Oh yeah, completely 100 per cent. Even the day I finished the record I was like almost sure I wasn’t done with it. There’s an email for the song To Get By where my manager is like “you need to fix” this drum part and I’m like, “I’ve been working on this song for two months and I’m not adding anything to it, I just need to finish it.” That was the last song I finished on the record. It’s hard to tell yourself when something is good enough. I hope I can always do better. When you’re making a record it’s hard to know when to stop. You almost feel like you’re force feeding.

Do you ever question whether doing it alone was the right thing to do?
There were moments when I was making the record when I thought I’m never going to do this again. I don’t know. It’s a lot of time by yourself. It’s a lot of having to be confident with the decisions you’re making and being like, “this is a good idea,” even if someone says it’s not a good idea. Or even if my roommate says it’s not a good idea. It’s hard to be confident with your decisions. I think it was an amazing way to make an album though.

Did you have to learn to heavily critique your work?
What I learned with this record was more importantly just to put my ideas first. When you do work with a record label there are lots of opinions involved. I had to constantly be like, “this is my record, I’m the boss.”

Quote2

When did you decide the record needed to be called Me?
I titled the record maybe like a month before I finished. It was after months and months of working on it. There were so many funny titles that I won’t share with you. I had this thing I would do, at like 3am I’d email my manager with subject being the title of the album and then “what do you think about that?” And then he’d write back, “Absolutely not.” I thought about the record and what it’s about. It’s not about purple sunsets or explosions. It’s pretty straight-forward and that’s why it’s called Me.

It’s interesting to compare the album cover featuring yourself to the ‘Colorminutes’ series that you did at the start of your career where you didn’t want to show yourself and wanted the music to be judged on its own merit. Do you just feel like you’re more comfortable giving your music a face now?
Yeah. Artists are allowed to change and evolve and do different things throughout their career. The reason I did that when I first started making music was because I didn’t want people to be like, “Who’s that girl from Brooklyn making electronic, weird music,” and automatically tag the seven other girls who make electronic music. I wanted it to be abstract and weird. It’s one of my favourite things I’ve ever done. With this record, I’m in a different place in my life now and ready to share things with people. I’m very happy with the release right now.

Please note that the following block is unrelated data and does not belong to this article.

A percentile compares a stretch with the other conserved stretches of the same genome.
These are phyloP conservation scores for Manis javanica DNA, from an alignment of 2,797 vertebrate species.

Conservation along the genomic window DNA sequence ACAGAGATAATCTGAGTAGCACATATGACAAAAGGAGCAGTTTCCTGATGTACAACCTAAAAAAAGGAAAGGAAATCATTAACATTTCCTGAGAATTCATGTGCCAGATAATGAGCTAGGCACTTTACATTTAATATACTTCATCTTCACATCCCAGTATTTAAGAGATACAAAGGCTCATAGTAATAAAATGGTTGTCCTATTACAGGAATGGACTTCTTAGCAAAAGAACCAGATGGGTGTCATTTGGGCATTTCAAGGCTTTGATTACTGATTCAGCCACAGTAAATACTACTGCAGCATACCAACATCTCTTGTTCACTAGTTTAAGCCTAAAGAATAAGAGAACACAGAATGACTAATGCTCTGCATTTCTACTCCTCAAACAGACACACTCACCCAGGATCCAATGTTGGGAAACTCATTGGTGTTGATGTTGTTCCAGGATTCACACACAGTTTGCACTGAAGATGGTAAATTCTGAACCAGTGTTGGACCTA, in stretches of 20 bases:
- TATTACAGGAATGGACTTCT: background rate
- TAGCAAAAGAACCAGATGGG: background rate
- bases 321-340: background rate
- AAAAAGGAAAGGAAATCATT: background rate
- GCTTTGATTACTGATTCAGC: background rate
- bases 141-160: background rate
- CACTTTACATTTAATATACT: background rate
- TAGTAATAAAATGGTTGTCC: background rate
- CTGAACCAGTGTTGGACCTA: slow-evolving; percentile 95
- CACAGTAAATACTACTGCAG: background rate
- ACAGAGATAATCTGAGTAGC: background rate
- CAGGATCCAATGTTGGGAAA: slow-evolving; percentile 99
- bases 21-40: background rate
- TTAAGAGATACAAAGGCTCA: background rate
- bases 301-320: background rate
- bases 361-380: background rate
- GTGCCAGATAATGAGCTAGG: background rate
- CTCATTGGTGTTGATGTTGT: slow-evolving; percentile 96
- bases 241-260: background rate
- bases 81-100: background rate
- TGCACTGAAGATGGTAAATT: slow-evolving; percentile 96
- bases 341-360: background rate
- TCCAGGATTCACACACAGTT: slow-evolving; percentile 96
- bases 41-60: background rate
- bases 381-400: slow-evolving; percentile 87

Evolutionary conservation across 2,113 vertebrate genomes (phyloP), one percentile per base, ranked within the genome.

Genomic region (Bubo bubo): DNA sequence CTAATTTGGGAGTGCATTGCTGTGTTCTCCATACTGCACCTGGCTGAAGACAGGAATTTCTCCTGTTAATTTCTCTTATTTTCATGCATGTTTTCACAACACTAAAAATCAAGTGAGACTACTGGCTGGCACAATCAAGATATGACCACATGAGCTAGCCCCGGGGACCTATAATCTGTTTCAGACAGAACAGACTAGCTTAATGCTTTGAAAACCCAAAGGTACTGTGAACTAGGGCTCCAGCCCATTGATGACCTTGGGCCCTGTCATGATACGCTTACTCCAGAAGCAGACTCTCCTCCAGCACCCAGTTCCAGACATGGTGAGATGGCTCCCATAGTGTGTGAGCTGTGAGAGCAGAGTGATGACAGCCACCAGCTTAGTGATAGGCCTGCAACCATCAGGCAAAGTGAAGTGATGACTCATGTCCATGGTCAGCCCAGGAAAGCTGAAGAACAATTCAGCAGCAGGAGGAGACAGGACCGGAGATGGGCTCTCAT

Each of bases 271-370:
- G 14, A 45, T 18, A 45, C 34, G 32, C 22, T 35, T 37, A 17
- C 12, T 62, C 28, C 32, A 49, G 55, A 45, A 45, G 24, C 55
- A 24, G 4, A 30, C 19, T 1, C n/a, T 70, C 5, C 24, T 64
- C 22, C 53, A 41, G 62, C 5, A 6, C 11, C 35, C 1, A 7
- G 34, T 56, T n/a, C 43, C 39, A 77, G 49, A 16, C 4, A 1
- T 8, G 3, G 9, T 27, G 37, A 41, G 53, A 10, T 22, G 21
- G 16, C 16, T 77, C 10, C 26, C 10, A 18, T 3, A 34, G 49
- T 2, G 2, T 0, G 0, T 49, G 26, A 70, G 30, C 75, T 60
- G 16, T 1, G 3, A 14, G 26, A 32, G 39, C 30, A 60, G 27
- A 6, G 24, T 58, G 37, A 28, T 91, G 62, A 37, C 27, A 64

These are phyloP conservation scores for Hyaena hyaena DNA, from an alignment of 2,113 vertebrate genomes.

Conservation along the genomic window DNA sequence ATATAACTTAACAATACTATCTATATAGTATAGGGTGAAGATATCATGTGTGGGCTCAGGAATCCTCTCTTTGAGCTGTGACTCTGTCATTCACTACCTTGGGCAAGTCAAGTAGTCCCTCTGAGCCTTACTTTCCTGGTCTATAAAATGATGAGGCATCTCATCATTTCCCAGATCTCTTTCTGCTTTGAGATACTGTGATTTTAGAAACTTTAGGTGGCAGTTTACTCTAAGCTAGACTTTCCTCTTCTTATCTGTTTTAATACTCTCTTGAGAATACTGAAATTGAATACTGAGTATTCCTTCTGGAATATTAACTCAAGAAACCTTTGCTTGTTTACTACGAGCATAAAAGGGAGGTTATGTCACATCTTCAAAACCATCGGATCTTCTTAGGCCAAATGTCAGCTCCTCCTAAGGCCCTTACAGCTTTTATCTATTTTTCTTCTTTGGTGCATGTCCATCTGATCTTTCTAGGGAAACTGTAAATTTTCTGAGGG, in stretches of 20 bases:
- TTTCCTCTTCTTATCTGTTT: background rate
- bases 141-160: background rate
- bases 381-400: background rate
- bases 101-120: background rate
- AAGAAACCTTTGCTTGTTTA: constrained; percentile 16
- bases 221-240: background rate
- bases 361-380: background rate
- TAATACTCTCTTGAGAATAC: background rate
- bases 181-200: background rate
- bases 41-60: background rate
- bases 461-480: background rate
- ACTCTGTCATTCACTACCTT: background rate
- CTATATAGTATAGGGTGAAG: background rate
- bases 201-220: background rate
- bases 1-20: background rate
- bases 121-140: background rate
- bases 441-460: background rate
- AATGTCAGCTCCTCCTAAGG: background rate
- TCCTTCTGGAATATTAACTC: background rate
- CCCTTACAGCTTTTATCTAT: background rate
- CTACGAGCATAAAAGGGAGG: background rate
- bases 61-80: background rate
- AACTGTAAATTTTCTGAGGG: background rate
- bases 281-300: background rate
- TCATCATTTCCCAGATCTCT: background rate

Do you read reviews?
If it’s a publication I’m like, “oh my God,” and I’ll read it. I’ll try not to read too many but everyone’s been so positive about it. It’s really, really nice. Like, the New York Times – I read about that one. I was like, “oh my God, the New York Times wrote about my record.” Or The Guardian. You open your phone and your heart stops a little bit because word is spreading or whatever.

I’ve read some great stuff about your Mum. Does she get excited reading all this press about you?
She’s reading about herself now. Everyone’s writing about her. It’s like, “hey, what about me? I’m the one who wrote the record.”

Getting worried she’s going to eclipse you?
Yeah, I mean, she’s quite a personality.

Moving away from your Mum, some of the visuals for the album have been amazing. Did you always want the album to have a really strong visual message?
I wanted to, yeah, of course. I went back and forth with the artwork for maybe six months. I did everything under the sun. I 3D printed my head, did three or four different photo shoots – anything you could imagine. And then the record cover was just one of my friends’ friends came over with a tiny point and shoot camera and a medium format camera and took 10 photos. That ended up being the album cover. I realise all the things with the visuals I get pretty stressed out trying to find things that are personal or I’m passionate about – they’re the things I’m proud of. The How Do You Do It video about touring – that’s exactly what I’m doing right now. I’m in a van, driving through Montana, talking to you. Standard – that’s an idea I came up with. It’s the first video treatment I ever wrote. I was like, “what would be cool to see while the song was playing?”

What’s on for the next few months for you?
I’m going on tour with Purity Ring, opening for them in Europe and the UK. I’m touring straight almost everyday until 15th November. And then I’m really hoping I get a vacation. I’m producing and writing stuff for other people which is something I’ve always wanted to do. Also making more stuff for the record. I want to make another video.

Any plans to come to Australia?
I have been talking about it. I might go in January. I don’t know – we’re talking about it. I’m not playing Laneway obviously but I’ve heard it’s really cool.

Empress Of’s Me is out now via Remote Control Records.

Read our review of the record here.